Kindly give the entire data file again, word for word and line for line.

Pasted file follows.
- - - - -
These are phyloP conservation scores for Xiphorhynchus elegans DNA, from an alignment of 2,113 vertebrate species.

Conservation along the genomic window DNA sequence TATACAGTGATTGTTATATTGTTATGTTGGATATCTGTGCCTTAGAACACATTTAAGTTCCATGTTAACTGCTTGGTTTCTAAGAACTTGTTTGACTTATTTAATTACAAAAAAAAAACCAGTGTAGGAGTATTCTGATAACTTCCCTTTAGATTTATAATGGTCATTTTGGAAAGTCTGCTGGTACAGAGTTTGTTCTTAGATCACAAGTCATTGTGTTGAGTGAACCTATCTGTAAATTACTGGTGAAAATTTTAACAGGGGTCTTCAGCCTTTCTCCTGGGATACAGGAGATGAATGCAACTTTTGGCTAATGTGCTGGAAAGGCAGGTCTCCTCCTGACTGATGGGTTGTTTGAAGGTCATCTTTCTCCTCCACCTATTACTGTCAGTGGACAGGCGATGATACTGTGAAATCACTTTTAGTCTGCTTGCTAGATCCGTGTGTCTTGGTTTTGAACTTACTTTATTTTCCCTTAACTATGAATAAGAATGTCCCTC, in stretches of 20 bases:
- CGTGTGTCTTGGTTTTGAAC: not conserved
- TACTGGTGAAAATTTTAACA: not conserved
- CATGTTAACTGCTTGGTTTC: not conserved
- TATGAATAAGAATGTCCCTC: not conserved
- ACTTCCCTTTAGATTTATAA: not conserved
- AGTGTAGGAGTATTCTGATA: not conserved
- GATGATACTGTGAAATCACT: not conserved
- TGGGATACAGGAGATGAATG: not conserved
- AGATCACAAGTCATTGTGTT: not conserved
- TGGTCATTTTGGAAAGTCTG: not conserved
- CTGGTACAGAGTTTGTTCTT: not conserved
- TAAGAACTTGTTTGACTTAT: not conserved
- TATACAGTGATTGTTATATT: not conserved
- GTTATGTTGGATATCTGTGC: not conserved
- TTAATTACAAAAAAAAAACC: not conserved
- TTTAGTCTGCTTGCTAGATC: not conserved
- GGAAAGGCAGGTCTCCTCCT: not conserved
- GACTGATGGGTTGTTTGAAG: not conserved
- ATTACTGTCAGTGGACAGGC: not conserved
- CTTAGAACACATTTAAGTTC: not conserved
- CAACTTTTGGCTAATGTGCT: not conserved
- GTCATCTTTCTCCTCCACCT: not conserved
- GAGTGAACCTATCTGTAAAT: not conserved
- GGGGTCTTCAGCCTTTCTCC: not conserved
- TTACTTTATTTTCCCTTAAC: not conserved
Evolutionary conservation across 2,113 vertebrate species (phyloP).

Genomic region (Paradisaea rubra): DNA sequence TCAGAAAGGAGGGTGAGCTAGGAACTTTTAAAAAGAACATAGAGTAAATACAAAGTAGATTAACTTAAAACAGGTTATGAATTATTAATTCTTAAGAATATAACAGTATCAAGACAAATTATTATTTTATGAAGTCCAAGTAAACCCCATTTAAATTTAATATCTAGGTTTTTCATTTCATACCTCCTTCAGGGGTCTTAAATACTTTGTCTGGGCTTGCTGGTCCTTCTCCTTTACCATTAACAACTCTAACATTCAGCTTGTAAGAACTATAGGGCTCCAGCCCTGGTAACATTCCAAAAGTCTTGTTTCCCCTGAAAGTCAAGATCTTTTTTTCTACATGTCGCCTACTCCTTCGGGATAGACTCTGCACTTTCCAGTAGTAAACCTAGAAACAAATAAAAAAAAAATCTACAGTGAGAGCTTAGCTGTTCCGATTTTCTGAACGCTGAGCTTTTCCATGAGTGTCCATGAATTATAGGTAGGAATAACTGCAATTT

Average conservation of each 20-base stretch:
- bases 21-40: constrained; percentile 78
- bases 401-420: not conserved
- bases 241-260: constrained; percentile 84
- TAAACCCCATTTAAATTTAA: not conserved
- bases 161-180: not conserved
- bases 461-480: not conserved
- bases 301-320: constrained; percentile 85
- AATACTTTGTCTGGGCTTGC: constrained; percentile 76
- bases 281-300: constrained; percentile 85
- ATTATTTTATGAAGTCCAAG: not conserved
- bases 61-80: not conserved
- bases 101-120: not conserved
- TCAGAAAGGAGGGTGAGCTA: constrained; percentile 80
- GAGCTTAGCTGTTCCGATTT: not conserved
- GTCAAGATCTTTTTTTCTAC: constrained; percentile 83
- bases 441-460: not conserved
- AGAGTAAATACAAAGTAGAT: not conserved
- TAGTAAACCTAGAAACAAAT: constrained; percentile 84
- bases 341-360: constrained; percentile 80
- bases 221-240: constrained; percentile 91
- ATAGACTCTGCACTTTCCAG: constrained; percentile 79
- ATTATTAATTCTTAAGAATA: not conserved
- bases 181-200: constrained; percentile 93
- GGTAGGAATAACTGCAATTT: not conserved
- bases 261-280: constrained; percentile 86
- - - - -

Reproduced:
These are phyloP conservation scores for Xiphorhynchus elegans DNA, from an alignment of 2,113 vertebrate species.

Conservation along the genomic window DNA sequence TATACAGTGATTGTTATATTGTTATGTTGGATATCTGTGCCTTAGAACACATTTAAGTTCCATGTTAACTGCTTGGTTTCTAAGAACTTGTTTGACTTATTTAATTACAAAAAAAAAACCAGTGTAGGAGTATTCTGATAACTTCCCTTTAGATTTATAATGGTCATTTTGGAAAGTCTGCTGGTACAGAGTTTGTTCTTAGATCACAAGTCATTGTGTTGAGTGAACCTATCTGTAAATTACTGGTGAAAATTTTAACAGGGGTCTTCAGCCTTTCTCCTGGGATACAGGAGATGAATGCAACTTTTGGCTAATGTGCTGGAAAGGCAGGTCTCCTCCTGACTGATGGGTTGTTTGAAGGTCATCTTTCTCCTCCACCTATTACTGTCAGTGGACAGGCGATGATACTGTGAAATCACTTTTAGTCTGCTTGCTAGATCCGTGTGTCTTGGTTTTGAACTTACTTTATTTTCCCTTAACTATGAATAAGAATGTCCCTC, in stretches of 20 bases:
- CGTGTGTCTTGGTTTTGAAC: not conserved
- TACTGGTGAAAATTTTAACA: not conserved
- CATGTTAACTGCTTGGTTTC: not conserved
- TATGAATAAGAATGTCCCTC: not conserved
- ACTTCCCTTTAGATTTATAA: not conserved
- AGTGTAGGAGTATTCTGATA: not conserved
- GATGATACTGTGAAATCACT: not conserved
- TGGGATACAGGAGATGAATG: not conserved
- AGATCACAAGTCATTGTGTT: not conserved
- TGGTCATTTTGGAAAGTCTG: not conserved
- CTGGTACAGAGTTTGTTCTT: not conserved
- TAAGAACTTGTTTGACTTAT: not conserved
- TATACAGTGATTGTTATATT: not conserved
- GTTATGTTGGATATCTGTGC: not conserved
- TTAATTACAAAAAAAAAACC: not conserved
- TTTAGTCTGCTTGCTAGATC: not conserved
- GGAAAGGCAGGTCTCCTCCT: not conserved
- GACTGATGGGTTGTTTGAAG: not conserved
- ATTACTGTCAGTGGACAGGC: not conserved
- CTTAGAACACATTTAAGTTC: not conserved
- CAACTTTTGGCTAATGTGCT: not conserved
- GTCATCTTTCTCCTCCACCT: not conserved
- GAGTGAACCTATCTGTAAAT: not conserved
- GGGGTCTTCAGCCTTTCTCC: not conserved
- TTACTTTATTTTCCCTTAAC: not conserved
Evolutionary conservation across 2,113 vertebrate species (phyloP).

Genomic region (Paradisaea rubra): DNA sequence TCAGAAAGGAGGGTGAGCTAGGAACTTTTAAAAAGAACATAGAGTAAATACAAAGTAGATTAACTTAAAACAGGTTATGAATTATTAATTCTTAAGAATATAACAGTATCAAGACAAATTATTATTTTATGAAGTCCAAGTAAACCCCATTTAAATTTAATATCTAGGTTTTTCATTTCATACCTCCTTCAGGGGTCTTAAATACTTTGTCTGGGCTTGCTGGTCCTTCTCCTTTACCATTAACAACTCTAACATTCAGCTTGTAAGAACTATAGGGCTCCAGCCCTGGTAACATTCCAAAAGTCTTGTTTCCCCTGAAAGTCAAGATCTTTTTTTCTACATGTCGCCTACTCCTTCGGGATAGACTCTGCACTTTCCAGTAGTAAACCTAGAAACAAATAAAAAAAAAATCTACAGTGAGAGCTTAGCTGTTCCGATTTTCTGAACGCTGAGCTTTTCCATGAGTGTCCATGAATTATAGGTAGGAATAACTGCAATTT

Average conservation of each 20-base stretch:
- bases 21-40: constrained; percentile 78
- bases 401-420: not conserved
- bases 241-260: constrained; percentile 84
- TAAACCCCATTTAAATTTAA: not conserved
- bases 161-180: not conserved
- bases 461-480: not conserved
- bases 301-320: constrained; percentile 85
- AATACTTTGTCTGGGCTTGC: constrained; percentile 76
- bases 281-300: constrained; percentile 85
- ATTATTTTATGAAGTCCAAG: not conserved
- bases 61-80: not conserved
- bases 101-120: not conserved
- TCAGAAAGGAGGGTGAGCTA: constrained; percentile 80
- GAGCTTAGCTGTTCCGATTT: not conserved
- GTCAAGATCTTTTTTTCTAC: constrained; percentile 83
- bases 441-460: not conserved
- AGAGTAAATACAAAGTAGAT: not conserved
- TAGTAAACCTAGAAACAAAT: constrained; percentile 84
- bases 341-360: constrained; percentile 80
- bases 221-240: constrained; percentile 91
- ATAGACTCTGCACTTTCCAG: constrained; percentile 79
- ATTATTAATTCTTAAGAATA: not conserved
- bases 181-200: constrained; percentile 93
- GGTAGGAATAACTGCAATTT: not conserved
- bases 261-280: constrained; percentile 86